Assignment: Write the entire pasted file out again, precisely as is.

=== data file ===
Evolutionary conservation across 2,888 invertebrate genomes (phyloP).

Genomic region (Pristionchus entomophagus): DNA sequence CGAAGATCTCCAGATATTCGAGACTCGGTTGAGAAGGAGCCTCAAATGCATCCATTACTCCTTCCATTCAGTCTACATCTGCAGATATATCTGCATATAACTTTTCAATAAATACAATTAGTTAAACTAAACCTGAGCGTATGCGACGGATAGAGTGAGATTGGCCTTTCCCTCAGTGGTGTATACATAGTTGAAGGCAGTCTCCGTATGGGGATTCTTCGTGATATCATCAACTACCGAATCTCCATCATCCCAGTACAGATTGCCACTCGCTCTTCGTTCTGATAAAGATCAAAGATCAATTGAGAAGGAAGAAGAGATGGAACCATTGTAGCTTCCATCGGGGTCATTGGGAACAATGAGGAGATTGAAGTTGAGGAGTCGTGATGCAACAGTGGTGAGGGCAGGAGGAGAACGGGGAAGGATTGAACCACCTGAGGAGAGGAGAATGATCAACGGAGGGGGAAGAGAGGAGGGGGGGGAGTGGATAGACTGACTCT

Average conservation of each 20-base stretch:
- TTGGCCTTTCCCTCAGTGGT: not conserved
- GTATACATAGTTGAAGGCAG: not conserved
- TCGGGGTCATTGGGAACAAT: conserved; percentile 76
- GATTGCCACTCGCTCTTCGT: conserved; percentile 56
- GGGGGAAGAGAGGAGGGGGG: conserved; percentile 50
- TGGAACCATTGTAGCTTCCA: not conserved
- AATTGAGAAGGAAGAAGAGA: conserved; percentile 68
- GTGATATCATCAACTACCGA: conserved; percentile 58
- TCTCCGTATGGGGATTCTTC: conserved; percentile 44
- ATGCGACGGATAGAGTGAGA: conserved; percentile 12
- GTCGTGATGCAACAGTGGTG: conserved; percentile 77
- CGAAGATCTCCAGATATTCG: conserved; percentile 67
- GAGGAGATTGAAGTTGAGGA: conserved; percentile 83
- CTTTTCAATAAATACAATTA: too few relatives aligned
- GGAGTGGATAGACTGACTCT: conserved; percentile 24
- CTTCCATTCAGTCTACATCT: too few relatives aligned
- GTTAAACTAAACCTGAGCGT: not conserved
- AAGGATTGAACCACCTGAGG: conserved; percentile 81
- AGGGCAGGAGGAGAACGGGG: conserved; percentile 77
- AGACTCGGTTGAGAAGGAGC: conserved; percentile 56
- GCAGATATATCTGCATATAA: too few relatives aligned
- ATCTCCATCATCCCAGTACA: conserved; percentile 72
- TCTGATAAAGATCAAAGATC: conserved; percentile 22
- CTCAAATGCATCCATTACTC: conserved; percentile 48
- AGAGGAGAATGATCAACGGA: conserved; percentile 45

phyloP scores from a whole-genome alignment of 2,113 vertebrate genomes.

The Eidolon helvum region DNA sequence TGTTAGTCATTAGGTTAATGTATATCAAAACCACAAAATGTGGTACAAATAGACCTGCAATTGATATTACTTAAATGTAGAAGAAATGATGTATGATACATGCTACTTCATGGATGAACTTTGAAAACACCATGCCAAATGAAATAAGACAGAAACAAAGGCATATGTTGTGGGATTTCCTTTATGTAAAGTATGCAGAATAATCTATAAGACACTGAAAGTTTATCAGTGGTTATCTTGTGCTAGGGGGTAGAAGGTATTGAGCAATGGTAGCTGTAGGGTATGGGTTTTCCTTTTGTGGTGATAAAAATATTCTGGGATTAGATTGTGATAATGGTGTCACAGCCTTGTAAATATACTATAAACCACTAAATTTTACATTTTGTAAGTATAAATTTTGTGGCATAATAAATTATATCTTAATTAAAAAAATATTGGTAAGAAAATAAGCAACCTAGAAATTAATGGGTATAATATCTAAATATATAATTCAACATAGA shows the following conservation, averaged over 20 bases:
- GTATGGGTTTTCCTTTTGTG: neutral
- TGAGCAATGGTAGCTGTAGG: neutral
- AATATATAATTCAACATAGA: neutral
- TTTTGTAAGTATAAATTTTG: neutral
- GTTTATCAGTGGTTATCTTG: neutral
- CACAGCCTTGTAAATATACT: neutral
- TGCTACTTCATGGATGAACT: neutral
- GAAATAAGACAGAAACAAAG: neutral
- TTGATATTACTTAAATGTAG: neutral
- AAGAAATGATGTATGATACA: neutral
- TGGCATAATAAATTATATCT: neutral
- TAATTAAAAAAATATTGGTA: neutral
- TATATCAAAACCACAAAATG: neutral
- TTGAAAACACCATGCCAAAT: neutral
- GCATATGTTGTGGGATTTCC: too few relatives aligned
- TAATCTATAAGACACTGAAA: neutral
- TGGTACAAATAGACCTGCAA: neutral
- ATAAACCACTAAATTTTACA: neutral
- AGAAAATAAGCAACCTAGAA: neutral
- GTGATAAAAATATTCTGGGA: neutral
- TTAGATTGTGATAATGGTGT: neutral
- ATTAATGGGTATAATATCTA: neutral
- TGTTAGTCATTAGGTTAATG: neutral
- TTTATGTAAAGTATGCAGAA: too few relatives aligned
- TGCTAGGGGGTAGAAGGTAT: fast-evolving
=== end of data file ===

Evolutionary conservation across 2,888 invertebrate genomes (phyloP).

Genomic region (Pristionchus entomophagus): DNA sequence CGAAGATCTCCAGATATTCGAGACTCGGTTGAGAAGGAGCCTCAAATGCATCCATTACTCCTTCCATTCAGTCTACATCTGCAGATATATCTGCATATAACTTTTCAATAAATACAATTAGTTAAACTAAACCTGAGCGTATGCGACGGATAGAGTGAGATTGGCCTTTCCCTCAGTGGTGTATACATAGTTGAAGGCAGTCTCCGTATGGGGATTCTTCGTGATATCATCAACTACCGAATCTCCATCATCCCAGTACAGATTGCCACTCGCTCTTCGTTCTGATAAAGATCAAAGATCAATTGAGAAGGAAGAAGAGATGGAACCATTGTAGCTTCCATCGGGGTCATTGGGAACAATGAGGAGATTGAAGTTGAGGAGTCGTGATGCAACAGTGGTGAGGGCAGGAGGAGAACGGGGAAGGATTGAACCACCTGAGGAGAGGAGAATGATCAACGGAGGGGGAAGAGAGGAGGGGGGGGAGTGGATAGACTGACTCT

Average conservation of each 20-base stretch:
- TTGGCCTTTCCCTCAGTGGT: not conserved
- GTATACATAGTTGAAGGCAG: not conserved
- TCGGGGTCATTGGGAACAAT: conserved; percentile 76
- GATTGCCACTCGCTCTTCGT: conserved; percentile 56
- GGGGGAAGAGAGGAGGGGGG: conserved; percentile 50
- TGGAACCATTGTAGCTTCCA: not conserved
- AATTGAGAAGGAAGAAGAGA: conserved; percentile 68
- GTGATATCATCAACTACCGA: conserved; percentile 58
- TCTCCGTATGGGGATTCTTC: conserved; percentile 44
- ATGCGACGGATAGAGTGAGA: conserved; percentile 12
- GTCGTGATGCAACAGTGGTG: conserved; percentile 77
- CGAAGATCTCCAGATATTCG: conserved; percentile 67
- GAGGAGATTGAAGTTGAGGA: conserved; percentile 83
- CTTTTCAATAAATACAATTA: too few relatives aligned
- GGAGTGGATAGACTGACTCT: conserved; percentile 24
- CTTCCATTCAGTCTACATCT: too few relatives aligned
- GTTAAACTAAACCTGAGCGT: not conserved
- AAGGATTGAACCACCTGAGG: conserved; percentile 81
- AGGGCAGGAGGAGAACGGGG: conserved; percentile 77
- AGACTCGGTTGAGAAGGAGC: conserved; percentile 56
- GCAGATATATCTGCATATAA: too few relatives aligned
- ATCTCCATCATCCCAGTACA: conserved; percentile 72
- TCTGATAAAGATCAAAGATC: conserved; percentile 22
- CTCAAATGCATCCATTACTC: conserved; percentile 48
- AGAGGAGAATGATCAACGGA: conserved; percentile 45

phyloP scores from a whole-genome alignment of 2,113 vertebrate genomes.

The Eidolon helvum region DNA sequence TGTTAGTCATTAGGTTAATGTATATCAAAACCACAAAATGTGGTACAAATAGACCTGCAATTGATATTACTTAAATGTAGAAGAAATGATGTATGATACATGCTACTTCATGGATGAACTTTGAAAACACCATGCCAAATGAAATAAGACAGAAACAAAGGCATATGTTGTGGGATTTCCTTTATGTAAAGTATGCAGAATAATCTATAAGACACTGAAAGTTTATCAGTGGTTATCTTGTGCTAGGGGGTAGAAGGTATTGAGCAATGGTAGCTGTAGGGTATGGGTTTTCCTTTTGTGGTGATAAAAATATTCTGGGATTAGATTGTGATAATGGTGTCACAGCCTTGTAAATATACTATAAACCACTAAATTTTACATTTTGTAAGTATAAATTTTGTGGCATAATAAATTATATCTTAATTAAAAAAATATTGGTAAGAAAATAAGCAACCTAGAAATTAATGGGTATAATATCTAAATATATAATTCAACATAGA shows the following conservation, averaged over 20 bases:
- GTATGGGTTTTCCTTTTGTG: neutral
- TGAGCAATGGTAGCTGTAGG: neutral
- AATATATAATTCAACATAGA: neutral
- TTTTGTAAGTATAAATTTTG: neutral
- GTTTATCAGTGGTTATCTTG: neutral
- CACAGCCTTGTAAATATACT: neutral
- TGCTACTTCATGGATGAACT: neutral
- GAAATAAGACAGAAACAAAG: neutral
- TTGATATTACTTAAATGTAG: neutral
- AAGAAATGATGTATGATACA: neutral
- TGGCATAATAAATTATATCT: neutral
- TAATTAAAAAAATATTGGTA: neutral
- TATATCAAAACCACAAAATG: neutral
- TTGAAAACACCATGCCAAAT: neutral
- GCATATGTTGTGGGATTTCC: too few relatives aligned
- TAATCTATAAGACACTGAAA: neutral
- TGGTACAAATAGACCTGCAA: neutral
- ATAAACCACTAAATTTTACA: neutral
- AGAAAATAAGCAACCTAGAA: neutral
- GTGATAAAAATATTCTGGGA: neutral
- TTAGATTGTGATAATGGTGT: neutral
- ATTAATGGGTATAATATCTA: neutral
- TGTTAGTCATTAGGTTAATG: neutral
- TTTATGTAAAGTATGCAGAA: too few relatives aligned
- TGCTAGGGGGTAGAAGGTAT: fast-evolving